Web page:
September 29, 2010
Study: Children More Likely To Read If Using Digital Devices
According to a new study, children think a bigger selection of electronic books would make reading for fun even more fun.
Scholastic Inc. released the 2010 Kids and Family Reading Report on Wednesday, which offers a mixed portrait of e-books and families. About six out of 10 of kids between the ages 9 and 17 say they are interested in reading on an electronic device like the Kindle or the iPad. One out of three from the same age group said they would read more "for fun" if more books were available digitally.
The "Harry Potter" series is among the books that are not available yet in digital format. J.K. Rowling, the author of the series, said she prefers her work to be read on paper.
The e-book market has grown since the launch of Amazon.com's Kindle device in 2007. Publishers say that it has grown from less than 1 percent of sales to between 5 to 10 percent. However, the new report is also the latest to show substantial resistance.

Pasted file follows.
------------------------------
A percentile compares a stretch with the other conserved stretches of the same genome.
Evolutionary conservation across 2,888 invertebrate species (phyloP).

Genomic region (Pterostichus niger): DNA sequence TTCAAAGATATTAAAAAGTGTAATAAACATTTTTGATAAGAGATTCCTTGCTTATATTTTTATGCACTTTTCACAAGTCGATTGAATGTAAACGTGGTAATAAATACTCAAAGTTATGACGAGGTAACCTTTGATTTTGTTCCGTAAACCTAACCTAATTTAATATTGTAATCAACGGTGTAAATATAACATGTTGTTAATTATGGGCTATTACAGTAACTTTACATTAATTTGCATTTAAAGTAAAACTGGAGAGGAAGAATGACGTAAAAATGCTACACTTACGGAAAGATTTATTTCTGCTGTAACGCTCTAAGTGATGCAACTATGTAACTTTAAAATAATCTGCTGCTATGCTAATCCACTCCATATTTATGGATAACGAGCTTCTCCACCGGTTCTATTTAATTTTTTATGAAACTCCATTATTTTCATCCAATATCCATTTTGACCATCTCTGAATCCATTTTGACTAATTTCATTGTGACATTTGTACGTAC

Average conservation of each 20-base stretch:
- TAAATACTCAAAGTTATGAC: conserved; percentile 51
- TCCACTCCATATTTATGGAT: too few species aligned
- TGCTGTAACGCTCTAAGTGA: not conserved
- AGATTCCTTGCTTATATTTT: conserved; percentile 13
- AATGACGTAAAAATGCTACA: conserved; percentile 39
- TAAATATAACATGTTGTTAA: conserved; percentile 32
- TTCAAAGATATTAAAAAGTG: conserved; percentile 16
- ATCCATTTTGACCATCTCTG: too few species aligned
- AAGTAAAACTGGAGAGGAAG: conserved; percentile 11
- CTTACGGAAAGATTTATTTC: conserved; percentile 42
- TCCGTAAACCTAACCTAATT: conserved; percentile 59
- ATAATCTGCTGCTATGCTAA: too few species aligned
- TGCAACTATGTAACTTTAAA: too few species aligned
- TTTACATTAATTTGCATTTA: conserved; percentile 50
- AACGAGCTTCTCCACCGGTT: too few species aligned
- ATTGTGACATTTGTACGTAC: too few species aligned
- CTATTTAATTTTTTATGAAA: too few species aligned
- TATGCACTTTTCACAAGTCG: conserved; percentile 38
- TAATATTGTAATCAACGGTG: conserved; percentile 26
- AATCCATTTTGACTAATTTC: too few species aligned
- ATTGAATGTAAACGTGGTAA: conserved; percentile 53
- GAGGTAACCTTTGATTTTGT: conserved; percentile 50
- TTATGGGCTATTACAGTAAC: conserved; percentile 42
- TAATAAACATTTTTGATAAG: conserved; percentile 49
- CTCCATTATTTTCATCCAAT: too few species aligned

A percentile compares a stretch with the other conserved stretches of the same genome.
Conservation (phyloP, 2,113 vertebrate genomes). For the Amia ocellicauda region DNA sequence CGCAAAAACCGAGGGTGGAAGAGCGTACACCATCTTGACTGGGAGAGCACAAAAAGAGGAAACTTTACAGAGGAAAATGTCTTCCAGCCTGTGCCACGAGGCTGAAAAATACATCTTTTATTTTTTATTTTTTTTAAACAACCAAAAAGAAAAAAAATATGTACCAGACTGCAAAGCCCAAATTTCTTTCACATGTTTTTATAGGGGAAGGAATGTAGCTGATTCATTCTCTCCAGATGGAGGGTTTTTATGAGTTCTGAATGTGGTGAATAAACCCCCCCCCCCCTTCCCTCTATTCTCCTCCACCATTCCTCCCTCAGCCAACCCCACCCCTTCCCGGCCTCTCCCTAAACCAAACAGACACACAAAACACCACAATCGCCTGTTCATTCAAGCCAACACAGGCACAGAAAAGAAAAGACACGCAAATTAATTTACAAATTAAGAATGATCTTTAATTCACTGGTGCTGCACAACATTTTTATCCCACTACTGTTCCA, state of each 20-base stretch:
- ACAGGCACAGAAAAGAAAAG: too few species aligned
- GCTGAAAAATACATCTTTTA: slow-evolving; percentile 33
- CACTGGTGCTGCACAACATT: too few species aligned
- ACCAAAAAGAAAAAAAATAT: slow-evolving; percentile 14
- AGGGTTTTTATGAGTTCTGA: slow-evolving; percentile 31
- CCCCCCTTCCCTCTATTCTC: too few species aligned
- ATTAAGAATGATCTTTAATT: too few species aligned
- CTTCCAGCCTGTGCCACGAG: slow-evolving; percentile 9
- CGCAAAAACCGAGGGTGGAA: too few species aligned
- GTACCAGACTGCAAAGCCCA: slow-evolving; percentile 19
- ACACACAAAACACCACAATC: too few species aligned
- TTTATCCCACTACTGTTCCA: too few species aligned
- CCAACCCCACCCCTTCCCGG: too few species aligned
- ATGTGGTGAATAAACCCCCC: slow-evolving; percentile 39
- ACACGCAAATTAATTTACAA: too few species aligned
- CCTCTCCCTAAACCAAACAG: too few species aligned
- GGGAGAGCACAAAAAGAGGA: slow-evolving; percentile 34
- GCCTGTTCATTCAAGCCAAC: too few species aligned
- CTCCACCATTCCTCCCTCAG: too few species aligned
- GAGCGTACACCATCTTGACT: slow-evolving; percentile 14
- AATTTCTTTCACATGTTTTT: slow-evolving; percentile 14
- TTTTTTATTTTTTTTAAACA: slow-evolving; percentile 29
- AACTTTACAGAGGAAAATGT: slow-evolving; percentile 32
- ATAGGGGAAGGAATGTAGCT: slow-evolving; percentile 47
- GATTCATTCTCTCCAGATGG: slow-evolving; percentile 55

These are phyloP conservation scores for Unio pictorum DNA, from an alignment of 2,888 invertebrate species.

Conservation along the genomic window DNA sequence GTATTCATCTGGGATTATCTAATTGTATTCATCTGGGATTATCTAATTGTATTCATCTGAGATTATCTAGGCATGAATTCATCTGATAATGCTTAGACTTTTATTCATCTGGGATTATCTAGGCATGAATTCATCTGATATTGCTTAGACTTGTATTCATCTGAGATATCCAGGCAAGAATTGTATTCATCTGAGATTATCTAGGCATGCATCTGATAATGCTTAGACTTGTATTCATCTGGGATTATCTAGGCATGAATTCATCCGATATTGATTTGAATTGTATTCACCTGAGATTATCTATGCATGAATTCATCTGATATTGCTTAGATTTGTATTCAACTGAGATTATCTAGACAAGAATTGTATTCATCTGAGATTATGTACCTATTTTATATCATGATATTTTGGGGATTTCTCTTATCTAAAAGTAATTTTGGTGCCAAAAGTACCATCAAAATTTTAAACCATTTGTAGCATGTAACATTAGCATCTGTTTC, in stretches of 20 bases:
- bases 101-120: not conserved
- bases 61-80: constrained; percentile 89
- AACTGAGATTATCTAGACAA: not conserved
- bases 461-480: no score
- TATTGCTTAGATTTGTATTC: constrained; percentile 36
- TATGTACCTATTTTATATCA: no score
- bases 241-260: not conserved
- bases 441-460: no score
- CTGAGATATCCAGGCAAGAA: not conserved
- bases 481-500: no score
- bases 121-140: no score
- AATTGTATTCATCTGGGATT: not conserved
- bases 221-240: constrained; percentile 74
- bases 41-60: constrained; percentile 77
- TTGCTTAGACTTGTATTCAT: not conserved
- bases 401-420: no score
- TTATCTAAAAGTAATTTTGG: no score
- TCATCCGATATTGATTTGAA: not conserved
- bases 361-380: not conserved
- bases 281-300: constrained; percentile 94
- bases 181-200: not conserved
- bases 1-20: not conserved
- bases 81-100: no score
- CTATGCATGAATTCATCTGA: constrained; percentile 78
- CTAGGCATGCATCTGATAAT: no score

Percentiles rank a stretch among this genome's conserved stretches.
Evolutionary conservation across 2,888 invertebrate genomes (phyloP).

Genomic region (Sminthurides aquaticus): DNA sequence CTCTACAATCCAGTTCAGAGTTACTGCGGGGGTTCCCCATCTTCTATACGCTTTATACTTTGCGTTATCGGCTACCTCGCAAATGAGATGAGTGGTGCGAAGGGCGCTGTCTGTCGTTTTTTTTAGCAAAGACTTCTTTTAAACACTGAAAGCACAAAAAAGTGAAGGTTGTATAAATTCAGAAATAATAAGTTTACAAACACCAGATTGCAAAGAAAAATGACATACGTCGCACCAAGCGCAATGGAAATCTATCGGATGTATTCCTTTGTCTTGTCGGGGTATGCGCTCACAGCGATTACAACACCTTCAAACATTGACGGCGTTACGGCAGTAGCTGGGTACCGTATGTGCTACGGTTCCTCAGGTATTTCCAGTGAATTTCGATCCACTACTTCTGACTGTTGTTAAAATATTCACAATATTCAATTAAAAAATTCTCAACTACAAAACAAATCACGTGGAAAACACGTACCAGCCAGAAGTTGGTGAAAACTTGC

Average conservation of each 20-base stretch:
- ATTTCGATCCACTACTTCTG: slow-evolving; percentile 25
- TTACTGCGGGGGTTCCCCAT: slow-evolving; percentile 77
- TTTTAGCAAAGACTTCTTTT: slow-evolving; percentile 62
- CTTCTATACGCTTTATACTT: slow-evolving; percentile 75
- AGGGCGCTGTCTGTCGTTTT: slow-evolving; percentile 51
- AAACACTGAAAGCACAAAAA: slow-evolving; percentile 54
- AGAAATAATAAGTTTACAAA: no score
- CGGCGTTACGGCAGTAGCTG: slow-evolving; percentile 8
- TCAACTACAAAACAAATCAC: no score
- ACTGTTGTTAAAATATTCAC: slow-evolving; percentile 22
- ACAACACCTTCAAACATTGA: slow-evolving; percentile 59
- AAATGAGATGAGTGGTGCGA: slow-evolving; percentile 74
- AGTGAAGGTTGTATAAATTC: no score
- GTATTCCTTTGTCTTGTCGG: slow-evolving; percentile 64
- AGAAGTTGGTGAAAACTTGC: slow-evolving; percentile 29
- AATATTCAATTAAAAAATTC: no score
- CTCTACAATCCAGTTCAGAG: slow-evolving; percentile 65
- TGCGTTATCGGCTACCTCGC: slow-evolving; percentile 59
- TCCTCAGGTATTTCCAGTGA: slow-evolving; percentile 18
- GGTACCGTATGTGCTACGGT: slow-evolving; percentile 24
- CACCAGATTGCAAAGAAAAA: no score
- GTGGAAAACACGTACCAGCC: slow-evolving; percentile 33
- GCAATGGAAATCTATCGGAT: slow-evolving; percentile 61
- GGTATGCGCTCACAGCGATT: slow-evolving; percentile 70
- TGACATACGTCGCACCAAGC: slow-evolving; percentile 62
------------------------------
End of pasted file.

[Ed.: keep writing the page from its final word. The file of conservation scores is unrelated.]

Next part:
Only 6 percent of parents surveyed have an electronic device, while 76 percent say they have no plans to buy one.
Eighty percent of adults said in a recent Harris Poll that they were not likely to get an e-reader.
"I'm not surprised to know that. I think we're still at the beginning of e-books," Scholastic Book Club president Judy Newman told The Associated Press, adding that the expense of digital devices was a likely problem for potential e-book fans.
The 2010 report shows a decline in reading for fun as children grow older. Over half read for fun between ages 6 and 8, but the percentage drops to around 25 percent by ages 15 through 17 and just 20 percent for boys in that age group. Newman sees technology as both a problem and a solution.
"We know that around age 8 they (children) start to lose interest in reading," Newman told AP. "Obviously, digital media is competing for kids' attention. It's very important that we as publishers make sure we're engaging kids in reading for fun. There's an opportunity to use technology to engage kids. ... We can have great content presented in a digital way."
The Harrison Group, a marketing and research-consulting firm, compiled the Kids and Family report. The survey took place in the spring and interviewed 1,045 children and 1,045 parents.
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